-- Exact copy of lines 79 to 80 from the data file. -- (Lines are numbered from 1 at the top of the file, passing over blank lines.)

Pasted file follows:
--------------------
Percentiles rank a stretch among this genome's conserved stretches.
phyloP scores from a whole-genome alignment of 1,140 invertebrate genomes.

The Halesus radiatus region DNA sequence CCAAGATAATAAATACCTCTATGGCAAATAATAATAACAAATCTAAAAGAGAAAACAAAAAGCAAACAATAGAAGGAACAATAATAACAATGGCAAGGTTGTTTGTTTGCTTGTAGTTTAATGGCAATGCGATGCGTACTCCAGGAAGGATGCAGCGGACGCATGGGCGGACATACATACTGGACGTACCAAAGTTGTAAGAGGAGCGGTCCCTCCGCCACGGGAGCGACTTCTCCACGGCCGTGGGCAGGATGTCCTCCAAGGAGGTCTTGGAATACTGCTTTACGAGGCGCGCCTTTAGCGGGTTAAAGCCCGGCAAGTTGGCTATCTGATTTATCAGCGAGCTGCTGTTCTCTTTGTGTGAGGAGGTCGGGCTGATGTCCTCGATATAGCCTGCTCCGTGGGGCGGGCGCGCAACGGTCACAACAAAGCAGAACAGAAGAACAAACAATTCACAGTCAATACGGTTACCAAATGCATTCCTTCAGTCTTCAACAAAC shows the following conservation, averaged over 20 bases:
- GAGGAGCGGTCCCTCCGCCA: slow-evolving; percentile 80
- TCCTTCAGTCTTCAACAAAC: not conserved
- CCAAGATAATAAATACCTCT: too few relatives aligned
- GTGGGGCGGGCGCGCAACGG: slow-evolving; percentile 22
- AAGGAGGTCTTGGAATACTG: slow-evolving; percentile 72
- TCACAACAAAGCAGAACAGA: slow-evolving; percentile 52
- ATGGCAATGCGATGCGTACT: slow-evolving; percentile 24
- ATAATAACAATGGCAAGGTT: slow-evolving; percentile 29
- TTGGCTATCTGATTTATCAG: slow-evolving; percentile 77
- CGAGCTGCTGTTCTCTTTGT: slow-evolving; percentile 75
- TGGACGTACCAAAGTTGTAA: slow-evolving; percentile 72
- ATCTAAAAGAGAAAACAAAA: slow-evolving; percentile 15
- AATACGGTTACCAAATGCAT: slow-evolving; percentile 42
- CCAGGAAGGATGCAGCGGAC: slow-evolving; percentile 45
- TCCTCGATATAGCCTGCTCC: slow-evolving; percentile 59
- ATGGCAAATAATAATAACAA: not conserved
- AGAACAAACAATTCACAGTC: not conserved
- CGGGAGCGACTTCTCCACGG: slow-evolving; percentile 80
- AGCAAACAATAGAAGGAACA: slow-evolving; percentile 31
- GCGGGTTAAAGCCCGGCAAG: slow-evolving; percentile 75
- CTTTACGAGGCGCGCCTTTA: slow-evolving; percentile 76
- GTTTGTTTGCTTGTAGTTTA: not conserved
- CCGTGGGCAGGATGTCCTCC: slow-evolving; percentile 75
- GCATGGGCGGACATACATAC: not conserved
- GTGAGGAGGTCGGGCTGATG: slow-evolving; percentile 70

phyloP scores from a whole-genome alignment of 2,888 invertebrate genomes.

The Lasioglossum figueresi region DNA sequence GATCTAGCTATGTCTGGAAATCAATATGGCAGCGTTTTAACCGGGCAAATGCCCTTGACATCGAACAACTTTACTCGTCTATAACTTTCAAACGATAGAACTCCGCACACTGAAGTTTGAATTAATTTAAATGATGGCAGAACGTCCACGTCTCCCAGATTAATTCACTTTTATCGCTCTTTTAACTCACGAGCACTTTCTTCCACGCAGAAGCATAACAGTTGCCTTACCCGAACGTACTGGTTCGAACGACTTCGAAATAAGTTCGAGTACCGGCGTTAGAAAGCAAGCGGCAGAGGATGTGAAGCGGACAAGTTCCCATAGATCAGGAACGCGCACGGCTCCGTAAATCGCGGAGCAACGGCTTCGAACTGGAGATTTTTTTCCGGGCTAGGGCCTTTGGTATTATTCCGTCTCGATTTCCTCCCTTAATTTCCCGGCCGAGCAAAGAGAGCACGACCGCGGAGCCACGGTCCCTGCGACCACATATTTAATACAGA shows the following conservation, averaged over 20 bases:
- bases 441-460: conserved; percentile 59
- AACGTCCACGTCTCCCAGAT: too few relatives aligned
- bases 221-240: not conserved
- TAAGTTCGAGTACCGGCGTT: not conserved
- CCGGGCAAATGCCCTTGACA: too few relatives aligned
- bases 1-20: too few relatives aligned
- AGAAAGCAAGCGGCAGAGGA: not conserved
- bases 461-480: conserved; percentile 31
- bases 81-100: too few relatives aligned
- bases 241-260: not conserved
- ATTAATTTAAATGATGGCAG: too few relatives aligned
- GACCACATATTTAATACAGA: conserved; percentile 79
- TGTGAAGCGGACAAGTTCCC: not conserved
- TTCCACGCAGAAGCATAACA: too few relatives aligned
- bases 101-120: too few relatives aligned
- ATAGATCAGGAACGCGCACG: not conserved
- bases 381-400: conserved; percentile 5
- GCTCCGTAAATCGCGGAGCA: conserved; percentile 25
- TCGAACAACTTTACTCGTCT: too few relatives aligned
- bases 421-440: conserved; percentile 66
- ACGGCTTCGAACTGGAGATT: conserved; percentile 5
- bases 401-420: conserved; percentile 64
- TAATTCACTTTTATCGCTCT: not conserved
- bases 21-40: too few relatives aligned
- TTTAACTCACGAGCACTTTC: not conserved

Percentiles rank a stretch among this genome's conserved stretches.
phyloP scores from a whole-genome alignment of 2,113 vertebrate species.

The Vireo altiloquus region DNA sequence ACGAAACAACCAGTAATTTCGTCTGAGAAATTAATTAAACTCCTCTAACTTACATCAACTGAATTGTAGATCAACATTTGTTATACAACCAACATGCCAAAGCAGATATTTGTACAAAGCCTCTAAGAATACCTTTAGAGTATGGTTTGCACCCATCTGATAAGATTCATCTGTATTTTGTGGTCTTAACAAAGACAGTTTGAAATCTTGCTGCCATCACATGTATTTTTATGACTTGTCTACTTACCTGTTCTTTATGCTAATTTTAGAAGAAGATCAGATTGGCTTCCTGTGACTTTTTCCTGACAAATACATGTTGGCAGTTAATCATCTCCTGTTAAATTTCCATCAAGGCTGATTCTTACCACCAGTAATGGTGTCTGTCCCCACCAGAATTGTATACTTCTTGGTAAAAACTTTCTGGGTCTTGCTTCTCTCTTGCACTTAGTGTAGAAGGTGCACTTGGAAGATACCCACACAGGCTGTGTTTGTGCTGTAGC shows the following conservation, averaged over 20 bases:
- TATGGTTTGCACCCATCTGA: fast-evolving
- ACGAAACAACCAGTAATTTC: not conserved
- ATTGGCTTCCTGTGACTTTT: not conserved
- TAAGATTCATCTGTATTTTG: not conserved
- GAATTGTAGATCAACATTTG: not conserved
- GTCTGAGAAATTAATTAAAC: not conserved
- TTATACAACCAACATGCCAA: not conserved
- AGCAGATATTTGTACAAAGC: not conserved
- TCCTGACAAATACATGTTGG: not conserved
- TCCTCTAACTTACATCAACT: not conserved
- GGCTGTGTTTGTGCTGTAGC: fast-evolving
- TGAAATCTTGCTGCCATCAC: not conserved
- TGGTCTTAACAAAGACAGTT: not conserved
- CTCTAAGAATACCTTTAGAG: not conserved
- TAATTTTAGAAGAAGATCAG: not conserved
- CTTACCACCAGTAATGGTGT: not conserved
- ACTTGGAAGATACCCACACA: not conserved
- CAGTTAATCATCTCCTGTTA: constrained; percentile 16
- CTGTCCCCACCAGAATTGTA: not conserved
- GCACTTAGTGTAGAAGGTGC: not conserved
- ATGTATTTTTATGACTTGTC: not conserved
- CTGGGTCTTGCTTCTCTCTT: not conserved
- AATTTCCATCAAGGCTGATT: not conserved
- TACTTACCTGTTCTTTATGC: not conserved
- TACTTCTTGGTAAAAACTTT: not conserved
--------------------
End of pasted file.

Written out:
- ATGTATTTTTATGACTTGTC: not conserved
- CTGGGTCTTGCTTCTCTCTT: not conserved